Why Most Homeschooling Systems Devolve, and Why You Can’t Plan a Startup
I was homeschooled. My mom began with big dreams, checklists, and curricula. Each year, the intended structure broke down bit by bit. This is a common experience for homeschoolers. It happened to me and my wife too. We ordered a massive, detailed curriculum for our son, bright 5 year old that he was, and planned every day’s activities. As a concerned parent, I even got a few smart home features installed as I could then control them from my phone while homeschooling my son. Unfortunately, our plan for homeschooling fell apart in a few months. Within a few years, we were unschooling.
This is a feature of homeschooling, not a bug.
You can think of homeschooling your kid like launching a startup. You have this wonderful thing with massive potential. It grows fast. You craft a detailed business plan, product roadmap, sales and marketing funnel, purchase all the best automation software, and build a stack and procedures for how you’ll schedule weekly department meetings before you even have departments. You’re ready to scale!
Then you meet the market and a funny thing happens. Your fancy CRM and all its detailed glory can’t keep up, so you use side spreadsheets and sticky notes for everything. You tell yourself you’ll eventually integrate it into the CRM. But by the time you’re large enough to worry about the best process, you’ve learned your original CRM was a bad fit for your model anyway.
Your cobbled patchwork (is that a mixed metaphor?) of systems and activities is the only kind that can survive early growth stage, which requires constant adaptation, experimentation, and flexibility. This messiness isn’t a problem for startups, it’s the only thing that makes them possible. It’s why big bureaucratic corporations can’t do rapid innovation.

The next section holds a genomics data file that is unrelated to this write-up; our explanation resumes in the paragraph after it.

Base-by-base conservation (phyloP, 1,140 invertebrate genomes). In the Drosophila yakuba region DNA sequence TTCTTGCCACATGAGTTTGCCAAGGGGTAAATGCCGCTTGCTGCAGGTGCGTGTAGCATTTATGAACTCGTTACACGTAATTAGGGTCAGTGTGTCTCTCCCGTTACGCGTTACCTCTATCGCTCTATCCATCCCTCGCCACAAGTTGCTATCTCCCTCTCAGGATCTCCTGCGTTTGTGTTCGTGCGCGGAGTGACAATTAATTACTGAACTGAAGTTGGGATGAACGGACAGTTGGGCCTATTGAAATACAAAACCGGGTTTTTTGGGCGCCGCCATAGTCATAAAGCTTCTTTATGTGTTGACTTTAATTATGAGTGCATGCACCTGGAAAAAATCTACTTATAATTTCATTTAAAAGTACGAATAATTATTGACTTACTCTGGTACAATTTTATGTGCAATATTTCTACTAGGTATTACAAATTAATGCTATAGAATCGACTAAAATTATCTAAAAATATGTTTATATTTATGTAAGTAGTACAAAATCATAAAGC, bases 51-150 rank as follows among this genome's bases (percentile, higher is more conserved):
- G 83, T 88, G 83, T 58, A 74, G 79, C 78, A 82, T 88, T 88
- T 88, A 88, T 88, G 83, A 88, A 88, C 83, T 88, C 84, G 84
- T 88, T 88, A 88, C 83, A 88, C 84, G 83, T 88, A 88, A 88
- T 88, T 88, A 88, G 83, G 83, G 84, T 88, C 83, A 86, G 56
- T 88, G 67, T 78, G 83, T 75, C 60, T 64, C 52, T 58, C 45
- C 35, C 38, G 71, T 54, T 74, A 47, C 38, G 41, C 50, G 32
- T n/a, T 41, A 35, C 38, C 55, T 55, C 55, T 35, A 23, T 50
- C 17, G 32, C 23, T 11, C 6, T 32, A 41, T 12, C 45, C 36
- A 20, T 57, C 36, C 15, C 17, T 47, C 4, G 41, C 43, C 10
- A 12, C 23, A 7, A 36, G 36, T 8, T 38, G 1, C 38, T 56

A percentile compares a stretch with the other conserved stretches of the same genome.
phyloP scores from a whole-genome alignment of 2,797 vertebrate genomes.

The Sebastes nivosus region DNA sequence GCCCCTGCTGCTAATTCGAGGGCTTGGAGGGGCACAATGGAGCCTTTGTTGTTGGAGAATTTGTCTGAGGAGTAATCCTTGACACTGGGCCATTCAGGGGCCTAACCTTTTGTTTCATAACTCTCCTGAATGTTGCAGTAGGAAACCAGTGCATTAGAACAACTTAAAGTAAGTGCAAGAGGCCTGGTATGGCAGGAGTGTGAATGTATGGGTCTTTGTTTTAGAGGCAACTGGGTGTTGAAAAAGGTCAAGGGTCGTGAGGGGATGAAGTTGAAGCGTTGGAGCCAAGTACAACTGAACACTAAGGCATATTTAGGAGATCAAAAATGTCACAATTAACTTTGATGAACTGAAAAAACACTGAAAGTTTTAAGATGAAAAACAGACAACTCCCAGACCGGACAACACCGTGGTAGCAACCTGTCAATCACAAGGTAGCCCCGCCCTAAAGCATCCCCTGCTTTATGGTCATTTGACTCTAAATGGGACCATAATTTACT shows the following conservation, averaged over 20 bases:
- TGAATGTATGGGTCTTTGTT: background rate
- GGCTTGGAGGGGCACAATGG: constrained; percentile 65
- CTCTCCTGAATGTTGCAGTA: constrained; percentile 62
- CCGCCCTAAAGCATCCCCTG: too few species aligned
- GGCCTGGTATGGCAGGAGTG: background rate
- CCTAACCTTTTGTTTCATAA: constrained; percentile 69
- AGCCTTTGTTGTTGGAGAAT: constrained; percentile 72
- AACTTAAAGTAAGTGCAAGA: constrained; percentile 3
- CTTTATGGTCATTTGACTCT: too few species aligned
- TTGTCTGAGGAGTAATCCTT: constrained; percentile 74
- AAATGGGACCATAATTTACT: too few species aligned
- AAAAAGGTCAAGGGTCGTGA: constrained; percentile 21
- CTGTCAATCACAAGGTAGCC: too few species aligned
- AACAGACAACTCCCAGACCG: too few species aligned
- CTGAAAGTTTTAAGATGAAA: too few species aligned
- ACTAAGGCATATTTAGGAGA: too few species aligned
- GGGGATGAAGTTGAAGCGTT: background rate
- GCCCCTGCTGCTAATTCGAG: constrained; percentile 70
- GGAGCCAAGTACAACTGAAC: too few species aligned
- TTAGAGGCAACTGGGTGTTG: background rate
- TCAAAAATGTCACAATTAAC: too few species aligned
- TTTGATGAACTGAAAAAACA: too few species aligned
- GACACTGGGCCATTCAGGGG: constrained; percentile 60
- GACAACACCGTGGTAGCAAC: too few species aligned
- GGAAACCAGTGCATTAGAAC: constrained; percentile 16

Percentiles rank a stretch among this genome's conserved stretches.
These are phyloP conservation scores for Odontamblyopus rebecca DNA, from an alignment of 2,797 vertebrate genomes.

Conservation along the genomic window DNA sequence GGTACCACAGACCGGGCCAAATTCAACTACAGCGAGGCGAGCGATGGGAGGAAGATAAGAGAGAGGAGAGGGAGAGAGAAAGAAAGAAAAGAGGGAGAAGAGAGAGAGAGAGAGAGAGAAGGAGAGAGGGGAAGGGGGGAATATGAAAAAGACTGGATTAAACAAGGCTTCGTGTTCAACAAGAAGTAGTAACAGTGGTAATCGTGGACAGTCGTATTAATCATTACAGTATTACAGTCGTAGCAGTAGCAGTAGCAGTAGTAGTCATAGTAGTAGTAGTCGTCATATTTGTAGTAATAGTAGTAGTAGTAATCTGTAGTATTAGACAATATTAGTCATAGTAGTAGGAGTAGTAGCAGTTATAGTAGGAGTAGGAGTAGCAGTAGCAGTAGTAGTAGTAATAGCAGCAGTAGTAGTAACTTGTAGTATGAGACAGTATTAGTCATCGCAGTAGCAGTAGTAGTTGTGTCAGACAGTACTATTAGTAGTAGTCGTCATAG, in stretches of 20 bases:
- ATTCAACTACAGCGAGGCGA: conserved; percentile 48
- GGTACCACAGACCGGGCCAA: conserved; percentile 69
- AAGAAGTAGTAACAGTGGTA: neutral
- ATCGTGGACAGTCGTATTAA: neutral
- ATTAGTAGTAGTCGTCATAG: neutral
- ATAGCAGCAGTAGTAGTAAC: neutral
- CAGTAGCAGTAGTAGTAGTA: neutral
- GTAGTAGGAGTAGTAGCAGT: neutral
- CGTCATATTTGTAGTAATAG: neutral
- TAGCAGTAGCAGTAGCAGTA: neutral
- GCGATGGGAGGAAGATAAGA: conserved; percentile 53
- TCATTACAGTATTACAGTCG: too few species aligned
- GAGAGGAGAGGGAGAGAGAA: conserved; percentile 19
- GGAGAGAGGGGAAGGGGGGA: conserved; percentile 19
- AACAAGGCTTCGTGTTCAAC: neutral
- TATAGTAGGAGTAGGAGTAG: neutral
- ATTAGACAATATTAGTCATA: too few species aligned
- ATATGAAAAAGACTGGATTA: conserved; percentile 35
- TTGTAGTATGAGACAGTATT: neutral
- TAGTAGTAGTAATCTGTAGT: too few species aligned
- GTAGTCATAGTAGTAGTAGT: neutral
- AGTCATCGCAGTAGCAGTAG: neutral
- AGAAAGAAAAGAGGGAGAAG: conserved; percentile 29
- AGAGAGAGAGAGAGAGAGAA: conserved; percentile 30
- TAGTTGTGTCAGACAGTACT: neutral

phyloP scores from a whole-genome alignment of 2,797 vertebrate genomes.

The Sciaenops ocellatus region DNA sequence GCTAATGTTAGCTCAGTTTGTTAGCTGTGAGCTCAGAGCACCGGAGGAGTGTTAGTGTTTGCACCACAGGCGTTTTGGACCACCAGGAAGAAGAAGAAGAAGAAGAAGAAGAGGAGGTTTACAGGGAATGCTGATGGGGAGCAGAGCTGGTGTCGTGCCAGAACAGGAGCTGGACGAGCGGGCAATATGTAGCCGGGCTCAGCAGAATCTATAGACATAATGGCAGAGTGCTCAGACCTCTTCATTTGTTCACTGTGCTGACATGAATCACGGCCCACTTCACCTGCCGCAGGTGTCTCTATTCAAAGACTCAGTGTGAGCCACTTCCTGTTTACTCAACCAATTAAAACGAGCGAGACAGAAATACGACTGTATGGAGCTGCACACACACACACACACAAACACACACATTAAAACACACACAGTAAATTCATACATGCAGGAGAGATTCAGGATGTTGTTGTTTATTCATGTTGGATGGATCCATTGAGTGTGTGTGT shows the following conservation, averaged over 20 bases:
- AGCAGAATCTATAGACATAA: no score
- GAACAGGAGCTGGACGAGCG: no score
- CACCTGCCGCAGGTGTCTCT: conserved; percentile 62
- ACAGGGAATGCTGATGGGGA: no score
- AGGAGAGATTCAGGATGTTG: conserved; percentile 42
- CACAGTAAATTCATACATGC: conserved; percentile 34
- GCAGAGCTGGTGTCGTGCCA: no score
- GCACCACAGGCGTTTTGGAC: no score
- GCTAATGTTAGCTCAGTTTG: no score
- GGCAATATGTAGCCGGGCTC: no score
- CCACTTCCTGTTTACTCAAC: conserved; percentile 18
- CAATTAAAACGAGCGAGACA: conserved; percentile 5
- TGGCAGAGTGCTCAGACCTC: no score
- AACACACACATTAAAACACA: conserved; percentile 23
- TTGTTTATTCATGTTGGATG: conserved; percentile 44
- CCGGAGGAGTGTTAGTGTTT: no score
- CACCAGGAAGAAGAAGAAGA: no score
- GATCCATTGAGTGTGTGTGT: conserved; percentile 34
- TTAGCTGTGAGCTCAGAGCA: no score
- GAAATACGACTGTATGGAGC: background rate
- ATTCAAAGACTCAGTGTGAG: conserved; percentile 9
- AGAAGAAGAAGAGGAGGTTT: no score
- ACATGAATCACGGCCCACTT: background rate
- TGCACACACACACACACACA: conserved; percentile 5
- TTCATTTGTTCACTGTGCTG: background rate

If you tried to impose corporate structures on startups, or even the same structures on two different startups, you’d stifle them when they were most vulnerable AND when they had the highest potential upside. They could create value, but would burn cash and require constant subsidization. And as information and transaction costs come down, the nimble startup approach of decentralized action is moving up market. More and more larger and larger companies are trying to do more of it. It’s the environment good ideas need to realize their potential.
Kids are fundamentally, radically different from each other. Siblings or not, the individual differences far outweigh similarities. And kids are very different from their parents, both in fundamental ways and because of the stage each is in. Your education roadmap is about as useful for their learning as a ten-year plan for how to schedule casual Friday at a startup. What you and they need are openness, flexibility, constant feedback, experimentation, enough resources to try things (just like in startups, way less than you think), a sense of play, and an acceptance of the fact that you are along for the ride as much as you’re guiding the mission.
The notion of a year-long plan created in an Ivory Tower and imposed on all students of the same age without deviation no matter what market feedback is coming is absurd and tyrannical. Imagine an incubator like Y-Combinator paying some smarties to come up with The One True Business Model, roll-out schedule, target market, hiring strategy, budget, and action plan, and imposing it upon every one of the startups in their program. Oh, and demanding every company produce and sell the exact same product.
Of course this is a crude analogy and kids and startups are different in many ways (you don’t own or sell shares of your kids, for example). Here’s the key insight that’s helped me enjoy the chaos, gained after launching a startup while unschooling my kids: If you’re a homeschooler, don’t feel guilt if your plans crumble around you. Your kids are relentlessly curious, and even if you abandon formal teaching altogether, they will learn. They cannot be stopped. What they learn will be more valuable to them than any imposed plan created in the abstract for and intended to produce, “The average kid”.